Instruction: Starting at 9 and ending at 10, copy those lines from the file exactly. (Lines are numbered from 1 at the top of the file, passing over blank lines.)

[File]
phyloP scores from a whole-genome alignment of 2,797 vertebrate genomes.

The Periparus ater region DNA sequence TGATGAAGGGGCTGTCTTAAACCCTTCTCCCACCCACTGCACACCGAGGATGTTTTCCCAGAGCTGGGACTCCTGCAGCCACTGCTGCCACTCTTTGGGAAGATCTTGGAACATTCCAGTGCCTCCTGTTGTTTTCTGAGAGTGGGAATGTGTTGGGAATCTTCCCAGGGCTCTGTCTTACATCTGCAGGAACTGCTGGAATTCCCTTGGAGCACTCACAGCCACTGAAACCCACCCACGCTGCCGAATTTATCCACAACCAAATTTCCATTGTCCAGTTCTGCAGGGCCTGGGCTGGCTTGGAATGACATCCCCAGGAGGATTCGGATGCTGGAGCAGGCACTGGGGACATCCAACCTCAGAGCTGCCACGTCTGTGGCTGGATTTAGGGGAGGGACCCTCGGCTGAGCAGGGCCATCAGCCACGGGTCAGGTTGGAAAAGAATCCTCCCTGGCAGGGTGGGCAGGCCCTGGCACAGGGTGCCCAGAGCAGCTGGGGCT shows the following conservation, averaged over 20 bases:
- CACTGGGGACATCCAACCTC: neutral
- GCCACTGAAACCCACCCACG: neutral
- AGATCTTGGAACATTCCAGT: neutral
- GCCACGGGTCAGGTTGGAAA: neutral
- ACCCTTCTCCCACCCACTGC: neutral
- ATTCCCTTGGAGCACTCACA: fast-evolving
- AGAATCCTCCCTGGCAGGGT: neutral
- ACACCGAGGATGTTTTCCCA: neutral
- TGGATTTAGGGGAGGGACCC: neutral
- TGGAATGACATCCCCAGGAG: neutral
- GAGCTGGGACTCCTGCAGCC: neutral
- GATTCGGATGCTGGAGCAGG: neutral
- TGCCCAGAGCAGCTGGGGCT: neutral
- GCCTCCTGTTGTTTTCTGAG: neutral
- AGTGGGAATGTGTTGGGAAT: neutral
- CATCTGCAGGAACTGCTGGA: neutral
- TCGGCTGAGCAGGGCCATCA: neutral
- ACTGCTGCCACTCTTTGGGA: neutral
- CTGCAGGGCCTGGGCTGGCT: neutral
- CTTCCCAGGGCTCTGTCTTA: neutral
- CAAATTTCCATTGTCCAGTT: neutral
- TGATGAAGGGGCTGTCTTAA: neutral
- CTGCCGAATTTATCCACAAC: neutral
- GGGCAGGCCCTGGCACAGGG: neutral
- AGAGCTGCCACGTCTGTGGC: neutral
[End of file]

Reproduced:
- AGAATCCTCCCTGGCAGGGT: neutral
- ACACCGAGGATGTTTTCCCA: neutral